Oh, actually, I have read a couple of novellas that haven’t been mentioned. In an anthology of sci-fi / fantasy stories, I discovered Neil Gaiman’s Gods series, as well as some guy called George R R Martin who I think had some success with some follow up novels 🙂

    Liked by 2 people

    • Thank you, Sue! Nothing wrong with repetition. 🙂

      Great point about Steinbeck! Only a few of his novels (“Grapes” and “East of Eden” among them) are long. Along with “Of Mice and Men,” short or fairly short are “The Red Pony,” “Cannery Row,” “Tortilla Flat,” etc. Steinbeck was definitely adept at both lengths.

      Hard to imagine George R.R. Martin writing short, but, as you know, he did have various works published before beginning the “A Song of Ice and Fire” series. “…who I think had some success with some follow-up novels” — ha ha! 🙂

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  10. In addition to his very famous novel “Catcher in the Rye,” JD Salinger wrote a short story called “A Perfect Day for Bananafish,” I think first published in 1948 or so. I read it for a college course way back in the day and it has always stuck with me. The style of the writing is so moving, and although nothing about the characters is said outright, you gather their whole story from a couple characteristics and descriptions. It’s an amazing piece, worth a read if you can get your hands on it.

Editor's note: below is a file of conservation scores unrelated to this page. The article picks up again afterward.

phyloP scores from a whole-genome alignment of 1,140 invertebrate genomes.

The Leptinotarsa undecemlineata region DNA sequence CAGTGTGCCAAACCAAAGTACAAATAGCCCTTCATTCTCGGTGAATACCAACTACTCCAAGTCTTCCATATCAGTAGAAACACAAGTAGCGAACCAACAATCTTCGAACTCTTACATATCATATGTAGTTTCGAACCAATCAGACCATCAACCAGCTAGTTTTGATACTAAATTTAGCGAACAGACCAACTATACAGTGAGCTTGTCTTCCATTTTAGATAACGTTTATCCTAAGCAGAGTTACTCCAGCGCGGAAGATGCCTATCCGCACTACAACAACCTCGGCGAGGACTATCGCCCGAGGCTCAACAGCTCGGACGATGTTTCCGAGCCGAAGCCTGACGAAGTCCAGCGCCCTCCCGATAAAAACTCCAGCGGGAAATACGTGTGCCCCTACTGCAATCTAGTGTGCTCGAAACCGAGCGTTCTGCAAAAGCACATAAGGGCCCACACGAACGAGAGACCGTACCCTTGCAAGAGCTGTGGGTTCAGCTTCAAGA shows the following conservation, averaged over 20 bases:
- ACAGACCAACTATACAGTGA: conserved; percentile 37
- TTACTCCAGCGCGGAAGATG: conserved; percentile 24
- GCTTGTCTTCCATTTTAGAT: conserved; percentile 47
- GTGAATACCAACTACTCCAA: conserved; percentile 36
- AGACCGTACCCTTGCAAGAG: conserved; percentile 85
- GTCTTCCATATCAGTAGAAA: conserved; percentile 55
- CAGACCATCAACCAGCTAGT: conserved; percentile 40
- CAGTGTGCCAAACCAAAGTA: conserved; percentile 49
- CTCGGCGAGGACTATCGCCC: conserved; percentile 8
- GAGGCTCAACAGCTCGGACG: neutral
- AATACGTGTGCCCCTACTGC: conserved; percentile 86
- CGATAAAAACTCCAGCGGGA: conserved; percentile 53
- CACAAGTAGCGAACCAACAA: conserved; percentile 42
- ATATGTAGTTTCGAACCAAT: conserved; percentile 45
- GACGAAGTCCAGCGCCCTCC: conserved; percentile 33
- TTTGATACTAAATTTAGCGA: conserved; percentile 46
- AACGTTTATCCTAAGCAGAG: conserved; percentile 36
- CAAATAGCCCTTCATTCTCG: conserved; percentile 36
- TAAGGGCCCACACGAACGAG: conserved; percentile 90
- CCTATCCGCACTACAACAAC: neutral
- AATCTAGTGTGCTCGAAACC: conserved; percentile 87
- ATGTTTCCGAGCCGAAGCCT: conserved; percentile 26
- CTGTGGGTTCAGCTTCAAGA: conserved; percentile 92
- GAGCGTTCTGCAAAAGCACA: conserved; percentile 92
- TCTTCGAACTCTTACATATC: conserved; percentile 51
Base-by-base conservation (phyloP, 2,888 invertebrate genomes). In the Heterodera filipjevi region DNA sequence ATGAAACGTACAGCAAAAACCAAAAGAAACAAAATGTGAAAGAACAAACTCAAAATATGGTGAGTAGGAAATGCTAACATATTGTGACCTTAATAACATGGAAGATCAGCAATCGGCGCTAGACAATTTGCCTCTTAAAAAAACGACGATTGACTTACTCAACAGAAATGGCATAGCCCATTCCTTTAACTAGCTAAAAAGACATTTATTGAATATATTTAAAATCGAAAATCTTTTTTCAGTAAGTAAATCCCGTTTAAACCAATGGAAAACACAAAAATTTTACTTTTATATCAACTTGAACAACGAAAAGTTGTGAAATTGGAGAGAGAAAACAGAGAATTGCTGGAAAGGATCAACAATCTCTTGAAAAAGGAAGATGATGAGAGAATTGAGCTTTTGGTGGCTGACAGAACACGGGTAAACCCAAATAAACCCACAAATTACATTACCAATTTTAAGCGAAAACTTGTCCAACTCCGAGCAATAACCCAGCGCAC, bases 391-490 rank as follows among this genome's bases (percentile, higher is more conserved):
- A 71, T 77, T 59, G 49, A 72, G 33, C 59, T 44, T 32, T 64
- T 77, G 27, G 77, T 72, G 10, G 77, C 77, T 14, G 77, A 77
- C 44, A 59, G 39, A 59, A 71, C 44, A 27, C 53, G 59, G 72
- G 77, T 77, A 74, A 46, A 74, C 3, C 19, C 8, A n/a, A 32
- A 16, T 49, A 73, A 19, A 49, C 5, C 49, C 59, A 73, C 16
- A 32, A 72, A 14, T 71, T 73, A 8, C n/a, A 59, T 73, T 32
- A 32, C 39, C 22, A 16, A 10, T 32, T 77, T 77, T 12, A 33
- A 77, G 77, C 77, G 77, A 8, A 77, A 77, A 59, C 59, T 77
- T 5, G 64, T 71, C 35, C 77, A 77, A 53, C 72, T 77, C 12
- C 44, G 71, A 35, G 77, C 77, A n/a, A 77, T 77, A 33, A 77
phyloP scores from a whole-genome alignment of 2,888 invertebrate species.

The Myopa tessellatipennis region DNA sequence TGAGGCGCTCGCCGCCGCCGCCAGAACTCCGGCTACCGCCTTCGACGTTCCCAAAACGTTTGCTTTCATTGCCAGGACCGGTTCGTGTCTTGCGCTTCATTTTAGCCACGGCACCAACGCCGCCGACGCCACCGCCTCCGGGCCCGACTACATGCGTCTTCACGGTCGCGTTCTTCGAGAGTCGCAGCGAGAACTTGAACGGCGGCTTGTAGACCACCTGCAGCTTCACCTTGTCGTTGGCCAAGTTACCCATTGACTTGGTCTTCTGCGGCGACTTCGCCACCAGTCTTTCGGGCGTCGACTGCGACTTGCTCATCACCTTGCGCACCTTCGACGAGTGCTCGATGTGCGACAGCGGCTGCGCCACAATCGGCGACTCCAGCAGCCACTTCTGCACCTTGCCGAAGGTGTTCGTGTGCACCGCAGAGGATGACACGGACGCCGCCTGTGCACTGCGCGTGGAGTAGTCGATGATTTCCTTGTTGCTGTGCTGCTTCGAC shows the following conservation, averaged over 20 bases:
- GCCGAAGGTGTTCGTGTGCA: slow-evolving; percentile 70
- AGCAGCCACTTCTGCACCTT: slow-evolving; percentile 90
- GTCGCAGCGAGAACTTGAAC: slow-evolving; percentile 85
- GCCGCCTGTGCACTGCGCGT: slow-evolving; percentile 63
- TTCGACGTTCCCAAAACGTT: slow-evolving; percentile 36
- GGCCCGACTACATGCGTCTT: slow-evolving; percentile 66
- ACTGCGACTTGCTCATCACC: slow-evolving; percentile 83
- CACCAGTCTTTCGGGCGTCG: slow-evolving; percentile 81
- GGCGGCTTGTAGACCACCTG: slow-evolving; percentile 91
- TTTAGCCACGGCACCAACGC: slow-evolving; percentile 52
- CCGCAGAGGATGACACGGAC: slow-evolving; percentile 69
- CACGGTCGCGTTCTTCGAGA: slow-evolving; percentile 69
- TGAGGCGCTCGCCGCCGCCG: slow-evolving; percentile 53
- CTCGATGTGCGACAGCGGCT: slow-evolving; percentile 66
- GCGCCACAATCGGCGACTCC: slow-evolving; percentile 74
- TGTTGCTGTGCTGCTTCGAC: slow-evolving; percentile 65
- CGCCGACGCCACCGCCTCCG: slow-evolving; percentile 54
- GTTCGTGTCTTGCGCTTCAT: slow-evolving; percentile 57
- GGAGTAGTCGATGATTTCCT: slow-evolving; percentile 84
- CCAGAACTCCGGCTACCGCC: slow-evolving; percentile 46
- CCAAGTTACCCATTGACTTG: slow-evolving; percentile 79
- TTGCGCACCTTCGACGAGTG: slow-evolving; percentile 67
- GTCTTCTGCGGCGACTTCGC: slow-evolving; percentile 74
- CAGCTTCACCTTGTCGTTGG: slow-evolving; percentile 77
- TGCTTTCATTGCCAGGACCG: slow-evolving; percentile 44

Liked by 2 people

    • Thank you, M.B.! Glad you mentioned that J.D. Salinger was a short-story writer in addition to being a novelist. 🙂 I’m not the hugest fan of “The Catcher in the Rye” — mixed feelings — but found some of his shorter fiction interesting. I read the other day that some of Salinger’s unpublished work may be coming out.

      https://www.theguardian.com/books/2019/feb/01/jd-salingers-unseen-writings-to-be-published-family-confirms

      Liked by 1 person

      • Oooooh very interesting!!! That will be fun to have a look at. I read “Catcher in the Rye” in college, and I remember not liking it as much. I definitely appreciated a lot about it, but I wouldn’t call it my favorite. I sometimes would like to read it again now that I’ve read so much more classic literature and have a better grasp on it. Sometimes that second read helps straighten some things out!

        Liked by 1 person